An often heard proposal is formally to eliminate the word “youth” from the organization’s title. Though that idea was rejected by the organization’s Board of Directors, individual hostels have taken steps to do just that. In the Washington, D.C., structure, the word “Youth” in a large neon sign has been replaced by the word “International” — Washington International Hostel — and staff members inside patiently explain that the “youth” in the title of their sponsoring organization means “young in spirit” or “young in outlook,” and not in chronological terms. As if the dream of Ponce de Leon were finally at hand, today’s mature citizens find “eternal youth” in a youth hostel.

Enter elderhostel
But now a caution. This newly acquired ability by mature and senior citizens to make use of youth hostels should not be confused with a wholly separate program of study tours called Elderhostel. Limited to people over the age of 55 (but open as well to their spouses of any age), “Elderhostel weeks” are conducted by the Elderhostel organization of Boston, Massachusetts, at more than 1,500 universities and other educational institutions in the U.S. and abroad. Domestically, Elderhostel programs run anywhere from one day to 20 days, with many five to seven day programs. An average five-day program costs between $400 and $700, depending on the location. Internationally, Elderhostel programs run anywhere from a week to a month and average upwards of $3,000 per person, including airfare. Some participants stay in unused or temporarily vacated university residence halls, or youth hostels, receive all three meals each day, and attend several hours of lecture classes.

What sort of instruction? The courses range from “Modern Italian History” to theories of Albert Einstein to any topic at all, in fact, so long as that subject does not deal with problems of aging or other issues uniquely affecting senior citizens. The goal of Elderhostel is to permit senior citizens to remain vital and alive to the current concerns, and the formula has proven immensely popular. Reacting to course announcements in Elderhostel’s free catalogues (supplemented by intermittent newsletters), nearly 300,000 people over the age 55 pursued instruction in 2003. That catalogue is today stocked in most public libraries, but can also be obtained by contacting Elderhostel, 11 Avenue de Lafayette, Boston, MA 02111-1746 (phone: 877/426-8056, Web: www.elderhostel.org, e-mail: registration@elderhostel.org).

American Youth Hostels -- Hostelling International
Known for decades as “American Youth Hostels,” AYH is the American branch of Hostelling International, a vast, worldwide organization that primarily operates simple, inexpensive lodgings for traveling young people. Though it now also makes those lodgings available to persons of all ages, obviously its chief clientele remain persons 18 to 25 years of age. The U.S. headquarters for Hostelling International-USA are at 8401 Collesville Rd, Suite 600, Silver Spring, MD, 20910 (phone 301/495-1240, Web: www.hiayh.org), but there are local branches in 34 cities throughout the country. Visit the Web site to look up locations, or scan the phone book for either “Hostelling International-USA” or “American Youth Hostels,” or look in the Yellow Pages under “hostels.”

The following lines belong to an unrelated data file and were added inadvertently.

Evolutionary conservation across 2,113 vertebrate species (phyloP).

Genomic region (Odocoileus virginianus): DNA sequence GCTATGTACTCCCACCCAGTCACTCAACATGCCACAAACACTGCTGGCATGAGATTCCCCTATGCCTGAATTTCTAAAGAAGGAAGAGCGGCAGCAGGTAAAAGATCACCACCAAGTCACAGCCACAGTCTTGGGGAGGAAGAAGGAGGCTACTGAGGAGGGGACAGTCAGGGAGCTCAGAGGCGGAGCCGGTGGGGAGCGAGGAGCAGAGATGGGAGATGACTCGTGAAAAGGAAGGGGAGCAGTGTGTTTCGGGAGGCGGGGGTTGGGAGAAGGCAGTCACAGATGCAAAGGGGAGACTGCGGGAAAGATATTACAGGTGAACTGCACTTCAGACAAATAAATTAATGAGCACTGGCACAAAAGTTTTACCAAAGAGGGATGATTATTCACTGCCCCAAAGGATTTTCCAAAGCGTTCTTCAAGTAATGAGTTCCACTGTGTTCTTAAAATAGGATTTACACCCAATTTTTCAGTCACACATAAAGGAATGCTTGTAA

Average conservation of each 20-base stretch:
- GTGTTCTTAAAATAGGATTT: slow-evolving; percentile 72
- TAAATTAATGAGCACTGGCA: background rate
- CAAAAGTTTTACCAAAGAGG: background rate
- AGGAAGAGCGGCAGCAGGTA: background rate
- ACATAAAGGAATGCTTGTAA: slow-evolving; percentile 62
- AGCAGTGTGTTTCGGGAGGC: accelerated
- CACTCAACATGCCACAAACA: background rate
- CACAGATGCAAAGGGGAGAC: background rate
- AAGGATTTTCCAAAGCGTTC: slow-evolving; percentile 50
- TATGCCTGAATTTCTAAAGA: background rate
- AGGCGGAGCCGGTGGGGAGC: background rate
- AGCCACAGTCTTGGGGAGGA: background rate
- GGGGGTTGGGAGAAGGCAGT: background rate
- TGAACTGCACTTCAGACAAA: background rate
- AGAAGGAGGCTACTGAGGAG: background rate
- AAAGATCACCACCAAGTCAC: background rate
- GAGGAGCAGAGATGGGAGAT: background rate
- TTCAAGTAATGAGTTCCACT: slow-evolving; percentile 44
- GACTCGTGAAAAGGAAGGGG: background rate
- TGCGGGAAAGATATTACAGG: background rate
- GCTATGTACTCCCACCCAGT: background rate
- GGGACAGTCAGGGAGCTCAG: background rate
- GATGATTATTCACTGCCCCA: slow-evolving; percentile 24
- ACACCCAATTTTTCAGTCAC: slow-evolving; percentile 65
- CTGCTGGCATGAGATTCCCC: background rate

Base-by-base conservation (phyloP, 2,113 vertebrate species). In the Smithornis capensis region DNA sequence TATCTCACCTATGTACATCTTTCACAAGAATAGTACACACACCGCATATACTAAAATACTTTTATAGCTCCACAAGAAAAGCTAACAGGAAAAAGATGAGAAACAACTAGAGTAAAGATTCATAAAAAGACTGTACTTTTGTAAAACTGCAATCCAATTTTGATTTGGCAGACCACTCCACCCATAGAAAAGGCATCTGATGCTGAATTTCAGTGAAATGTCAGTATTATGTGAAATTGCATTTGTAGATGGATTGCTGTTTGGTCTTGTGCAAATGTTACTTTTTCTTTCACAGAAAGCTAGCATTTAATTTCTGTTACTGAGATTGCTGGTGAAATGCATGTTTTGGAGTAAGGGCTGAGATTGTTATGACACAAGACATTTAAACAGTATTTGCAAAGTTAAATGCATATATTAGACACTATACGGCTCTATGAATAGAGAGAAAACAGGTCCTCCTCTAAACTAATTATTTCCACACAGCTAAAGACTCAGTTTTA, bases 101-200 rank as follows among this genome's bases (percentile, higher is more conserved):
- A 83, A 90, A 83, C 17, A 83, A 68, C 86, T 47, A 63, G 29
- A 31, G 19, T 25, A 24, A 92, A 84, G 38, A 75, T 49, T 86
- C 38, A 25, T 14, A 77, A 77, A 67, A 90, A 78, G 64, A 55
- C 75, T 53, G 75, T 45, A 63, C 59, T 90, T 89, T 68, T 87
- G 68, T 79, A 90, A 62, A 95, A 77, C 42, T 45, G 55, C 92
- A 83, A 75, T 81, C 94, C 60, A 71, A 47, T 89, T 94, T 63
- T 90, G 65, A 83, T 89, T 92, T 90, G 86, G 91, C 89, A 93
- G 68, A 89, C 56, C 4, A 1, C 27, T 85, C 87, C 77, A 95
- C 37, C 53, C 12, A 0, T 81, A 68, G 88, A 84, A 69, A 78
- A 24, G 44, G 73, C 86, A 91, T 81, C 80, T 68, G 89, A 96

Approximately 120 youth hostels are found in the United States and Canada, several hundred in Europe, and over four thousand scattered across the rest of the globe. They are the finest available accommodations for young people, not only because they are remarkably inexpensive—an average of $25 to $30 a night in expensive cities like London and New York, and $12 to $15 a night in smaller destinations, for dormitory-style, bunk beds—but because of the opportunity they afford to meet and socialize with other dynamic, young travelers from around the world. Barriers fall away in a youth hostel. People are open to one another, eager to be of assistance and to learn about other cultures. Bulletin boards line the walls containing notices of events and travel opportunities, offering rides and jobs. And though some of the youth hostels are rather spartan in their furnishings, not all of them are. The newer ones have cafeterias and lockers, reading rooms and lounges, occasional private rooms for families and couples. But even in the newer or newly-refurbished facilities, bathrooms and washrooms are almost always communal in nature, to keep costs low.

In addition to providing lodgings, most local branches operate low-cost hiking and biking tours that use hostels for their overnight lodgings.

Many hostels accept advance reservations but, they also rarely turn anyone away (except in the high season of summer)—it seems always possible to squeeze in an extra bed, an extra sleeping bag. Because they serve such emergency housing needs, some travelers join the organization, and acquire the all-important membership card, simply as a safeguard against those occasions when every hotel in a particular community may be sold out. If you are nervous about traveling nationally without reservations, they can be made for free online. Though I, for one, regard hostels as a preferred form of lodgings, and not simply for emergencies, still every frequent traveler should be a member, and carry that card, just in case. If you are not a member, expect to pay an extra $3 per night for dorm accommodations in the U.S. Internationally, in most cases you must be a member to stay in the hostels. Membership is free if you are 17 or under, $28 annually if you are between 18 and 54, $18 annually if you are 55 or older. For those sums, you’ll receive the card, and a guide to membership with a card to return if you would like a free listing of U.S. hostels.

For an additional $11.95 (plus $2 for postage and handling), you’ll receive a similar but more extensive handbook of youth hostels in Europe and the Mediterranean area, and still another $11.95 (plus another $2 for postage and handling) will bring you the same for Africa, Asia, Australia and New Zealand. Smaller, more specific hostel handbooks are available for certain countries and regions, such as the guides to England and Wales or New Zealand for $5.50 and $5 respectively, including postage. And suddenly a brave new world of remarkably inexpensive lodgings becomes available to you, permitting almost constant travel—month after month—for an outlay that would barely secure two or three nights at the average hotel.